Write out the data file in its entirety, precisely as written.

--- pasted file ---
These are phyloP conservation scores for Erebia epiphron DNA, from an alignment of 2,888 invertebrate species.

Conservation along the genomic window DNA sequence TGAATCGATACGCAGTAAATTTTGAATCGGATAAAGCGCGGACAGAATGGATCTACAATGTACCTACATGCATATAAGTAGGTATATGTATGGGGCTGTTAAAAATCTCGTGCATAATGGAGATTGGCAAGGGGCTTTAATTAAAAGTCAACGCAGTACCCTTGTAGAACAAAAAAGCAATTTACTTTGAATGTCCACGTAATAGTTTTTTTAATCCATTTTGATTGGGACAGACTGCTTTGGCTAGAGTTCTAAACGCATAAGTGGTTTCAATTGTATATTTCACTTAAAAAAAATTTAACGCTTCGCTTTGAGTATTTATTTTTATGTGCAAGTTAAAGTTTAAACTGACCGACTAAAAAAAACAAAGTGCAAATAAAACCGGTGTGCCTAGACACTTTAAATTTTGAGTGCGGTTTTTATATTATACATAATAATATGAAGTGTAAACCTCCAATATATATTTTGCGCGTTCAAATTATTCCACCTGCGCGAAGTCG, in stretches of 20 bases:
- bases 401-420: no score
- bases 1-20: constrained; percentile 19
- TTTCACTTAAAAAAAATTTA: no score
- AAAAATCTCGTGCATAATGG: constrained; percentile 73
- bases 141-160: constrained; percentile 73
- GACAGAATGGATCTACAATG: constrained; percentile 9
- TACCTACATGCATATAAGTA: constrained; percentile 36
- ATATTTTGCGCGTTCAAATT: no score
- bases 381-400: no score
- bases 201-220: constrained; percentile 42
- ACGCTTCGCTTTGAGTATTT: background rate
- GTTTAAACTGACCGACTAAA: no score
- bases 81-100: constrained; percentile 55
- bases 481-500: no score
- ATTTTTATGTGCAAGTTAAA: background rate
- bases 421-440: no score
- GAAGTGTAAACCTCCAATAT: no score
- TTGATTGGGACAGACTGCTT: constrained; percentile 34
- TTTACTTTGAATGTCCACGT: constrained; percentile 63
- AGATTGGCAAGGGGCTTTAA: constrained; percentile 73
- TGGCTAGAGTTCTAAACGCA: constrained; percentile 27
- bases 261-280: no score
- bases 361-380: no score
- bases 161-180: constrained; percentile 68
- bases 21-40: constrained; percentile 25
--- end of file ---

These are phyloP conservation scores for Erebia epiphron DNA, from an alignment of 2,888 invertebrate species.

Conservation along the genomic window DNA sequence TGAATCGATACGCAGTAAATTTTGAATCGGATAAAGCGCGGACAGAATGGATCTACAATGTACCTACATGCATATAAGTAGGTATATGTATGGGGCTGTTAAAAATCTCGTGCATAATGGAGATTGGCAAGGGGCTTTAATTAAAAGTCAACGCAGTACCCTTGTAGAACAAAAAAGCAATTTACTTTGAATGTCCACGTAATAGTTTTTTTAATCCATTTTGATTGGGACAGACTGCTTTGGCTAGAGTTCTAAACGCATAAGTGGTTTCAATTGTATATTTCACTTAAAAAAAATTTAACGCTTCGCTTTGAGTATTTATTTTTATGTGCAAGTTAAAGTTTAAACTGACCGACTAAAAAAAACAAAGTGCAAATAAAACCGGTGTGCCTAGACACTTTAAATTTTGAGTGCGGTTTTTATATTATACATAATAATATGAAGTGTAAACCTCCAATATATATTTTGCGCGTTCAAATTATTCCACCTGCGCGAAGTCG, in stretches of 20 bases:
- bases 401-420: no score
- bases 1-20: constrained; percentile 19
- TTTCACTTAAAAAAAATTTA: no score
- AAAAATCTCGTGCATAATGG: constrained; percentile 73
- bases 141-160: constrained; percentile 73
- GACAGAATGGATCTACAATG: constrained; percentile 9
- TACCTACATGCATATAAGTA: constrained; percentile 36
- ATATTTTGCGCGTTCAAATT: no score
- bases 381-400: no score
- bases 201-220: constrained; percentile 42
- ACGCTTCGCTTTGAGTATTT: background rate
- GTTTAAACTGACCGACTAAA: no score
- bases 81-100: constrained; percentile 55
- bases 481-500: no score
- ATTTTTATGTGCAAGTTAAA: background rate
- bases 421-440: no score
- GAAGTGTAAACCTCCAATAT: no score
- TTGATTGGGACAGACTGCTT: constrained; percentile 34
- TTTACTTTGAATGTCCACGT: constrained; percentile 63
- AGATTGGCAAGGGGCTTTAA: constrained; percentile 73
- TGGCTAGAGTTCTAAACGCA: constrained; percentile 27
- bases 261-280: no score
- bases 361-380: no score
- bases 161-180: constrained; percentile 68
- bases 21-40: constrained; percentile 25